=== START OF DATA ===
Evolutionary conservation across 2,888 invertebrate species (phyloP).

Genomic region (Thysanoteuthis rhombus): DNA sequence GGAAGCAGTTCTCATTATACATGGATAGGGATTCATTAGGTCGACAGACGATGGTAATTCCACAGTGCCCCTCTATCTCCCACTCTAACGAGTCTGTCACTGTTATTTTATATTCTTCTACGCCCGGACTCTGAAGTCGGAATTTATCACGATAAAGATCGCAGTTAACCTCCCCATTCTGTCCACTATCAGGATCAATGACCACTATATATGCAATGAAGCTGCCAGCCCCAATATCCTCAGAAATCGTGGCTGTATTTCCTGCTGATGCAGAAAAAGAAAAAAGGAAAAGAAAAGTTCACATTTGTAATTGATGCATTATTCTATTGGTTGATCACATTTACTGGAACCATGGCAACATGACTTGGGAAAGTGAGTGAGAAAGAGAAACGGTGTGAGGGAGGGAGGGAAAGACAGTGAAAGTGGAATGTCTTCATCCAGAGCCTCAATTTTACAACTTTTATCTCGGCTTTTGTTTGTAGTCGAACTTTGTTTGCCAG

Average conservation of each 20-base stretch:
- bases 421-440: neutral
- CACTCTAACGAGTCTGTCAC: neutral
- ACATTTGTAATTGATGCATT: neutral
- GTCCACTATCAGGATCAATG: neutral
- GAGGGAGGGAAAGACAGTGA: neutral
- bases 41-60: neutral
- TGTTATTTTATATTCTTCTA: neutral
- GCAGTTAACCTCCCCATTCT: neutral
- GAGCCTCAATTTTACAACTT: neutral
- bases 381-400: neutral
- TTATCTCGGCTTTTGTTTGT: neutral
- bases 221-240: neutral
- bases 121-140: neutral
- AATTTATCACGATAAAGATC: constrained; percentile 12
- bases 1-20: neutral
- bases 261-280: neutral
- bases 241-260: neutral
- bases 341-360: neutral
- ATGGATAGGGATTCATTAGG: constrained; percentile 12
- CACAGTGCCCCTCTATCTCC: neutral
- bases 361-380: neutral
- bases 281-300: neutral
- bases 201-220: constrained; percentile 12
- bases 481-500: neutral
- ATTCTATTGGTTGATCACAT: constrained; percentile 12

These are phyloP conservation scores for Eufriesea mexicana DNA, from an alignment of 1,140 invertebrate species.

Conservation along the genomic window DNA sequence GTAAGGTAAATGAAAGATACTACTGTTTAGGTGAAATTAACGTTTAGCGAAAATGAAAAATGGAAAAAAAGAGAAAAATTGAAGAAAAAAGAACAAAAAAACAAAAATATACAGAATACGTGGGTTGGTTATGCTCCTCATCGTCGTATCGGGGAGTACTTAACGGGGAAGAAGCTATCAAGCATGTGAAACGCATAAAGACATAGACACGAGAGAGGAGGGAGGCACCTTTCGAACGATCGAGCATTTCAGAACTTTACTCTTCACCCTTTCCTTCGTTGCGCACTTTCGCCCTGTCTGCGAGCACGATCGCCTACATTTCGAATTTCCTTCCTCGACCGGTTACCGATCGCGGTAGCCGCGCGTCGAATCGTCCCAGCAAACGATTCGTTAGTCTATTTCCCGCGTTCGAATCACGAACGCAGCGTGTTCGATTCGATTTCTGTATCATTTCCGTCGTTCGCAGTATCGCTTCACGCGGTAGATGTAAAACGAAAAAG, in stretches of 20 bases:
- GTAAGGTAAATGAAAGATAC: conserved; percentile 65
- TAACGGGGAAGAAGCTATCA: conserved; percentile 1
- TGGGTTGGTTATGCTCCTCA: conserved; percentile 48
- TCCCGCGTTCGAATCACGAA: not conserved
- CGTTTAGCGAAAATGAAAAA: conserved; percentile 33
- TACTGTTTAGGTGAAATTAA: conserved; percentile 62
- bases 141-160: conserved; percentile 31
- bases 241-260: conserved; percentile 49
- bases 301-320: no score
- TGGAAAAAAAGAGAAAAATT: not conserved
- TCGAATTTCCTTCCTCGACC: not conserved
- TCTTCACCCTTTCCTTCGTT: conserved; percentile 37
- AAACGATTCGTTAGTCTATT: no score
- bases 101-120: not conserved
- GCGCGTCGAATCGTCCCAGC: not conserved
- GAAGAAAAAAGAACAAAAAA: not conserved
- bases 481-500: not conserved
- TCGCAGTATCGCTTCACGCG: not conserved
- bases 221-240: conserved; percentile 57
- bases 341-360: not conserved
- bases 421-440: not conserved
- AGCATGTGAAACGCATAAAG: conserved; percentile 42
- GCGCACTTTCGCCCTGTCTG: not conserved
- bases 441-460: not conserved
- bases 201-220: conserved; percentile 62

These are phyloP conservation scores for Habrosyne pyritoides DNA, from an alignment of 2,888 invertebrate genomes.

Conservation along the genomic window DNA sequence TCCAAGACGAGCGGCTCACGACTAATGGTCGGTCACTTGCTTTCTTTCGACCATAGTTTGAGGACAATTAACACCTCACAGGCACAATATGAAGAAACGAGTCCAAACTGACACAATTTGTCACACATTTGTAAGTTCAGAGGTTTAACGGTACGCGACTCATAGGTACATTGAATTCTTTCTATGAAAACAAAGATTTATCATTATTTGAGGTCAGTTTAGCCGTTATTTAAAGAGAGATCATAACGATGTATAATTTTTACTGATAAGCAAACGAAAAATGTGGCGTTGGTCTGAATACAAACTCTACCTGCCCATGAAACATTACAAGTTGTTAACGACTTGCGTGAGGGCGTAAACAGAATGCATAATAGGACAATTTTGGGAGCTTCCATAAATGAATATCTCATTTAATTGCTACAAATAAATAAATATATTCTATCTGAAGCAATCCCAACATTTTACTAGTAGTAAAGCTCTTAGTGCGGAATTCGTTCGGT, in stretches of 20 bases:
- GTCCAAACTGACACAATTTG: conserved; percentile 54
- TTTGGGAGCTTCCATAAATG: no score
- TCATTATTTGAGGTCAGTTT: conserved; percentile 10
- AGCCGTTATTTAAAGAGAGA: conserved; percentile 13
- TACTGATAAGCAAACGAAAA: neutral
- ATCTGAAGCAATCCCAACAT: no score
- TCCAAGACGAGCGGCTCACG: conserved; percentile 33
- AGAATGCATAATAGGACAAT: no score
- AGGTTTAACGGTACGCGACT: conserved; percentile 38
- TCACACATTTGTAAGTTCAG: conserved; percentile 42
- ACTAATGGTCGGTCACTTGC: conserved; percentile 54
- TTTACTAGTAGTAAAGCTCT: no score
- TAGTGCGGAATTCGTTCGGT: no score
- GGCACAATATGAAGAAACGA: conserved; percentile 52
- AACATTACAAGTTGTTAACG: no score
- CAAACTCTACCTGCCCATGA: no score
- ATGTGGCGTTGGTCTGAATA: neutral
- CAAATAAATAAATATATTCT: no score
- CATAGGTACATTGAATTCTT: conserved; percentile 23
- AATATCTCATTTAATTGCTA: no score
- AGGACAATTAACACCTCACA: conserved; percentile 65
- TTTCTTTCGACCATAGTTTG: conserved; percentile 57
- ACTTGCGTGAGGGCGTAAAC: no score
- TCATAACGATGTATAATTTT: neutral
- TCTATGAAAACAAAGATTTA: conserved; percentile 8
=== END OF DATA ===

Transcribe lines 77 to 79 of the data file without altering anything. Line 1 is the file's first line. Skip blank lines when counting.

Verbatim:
- AATATCTCATTTAATTGCTA: no score
- AGGACAATTAACACCTCACA: conserved; percentile 65
- TTTCTTTCGACCATAGTTTG: conserved; percentile 57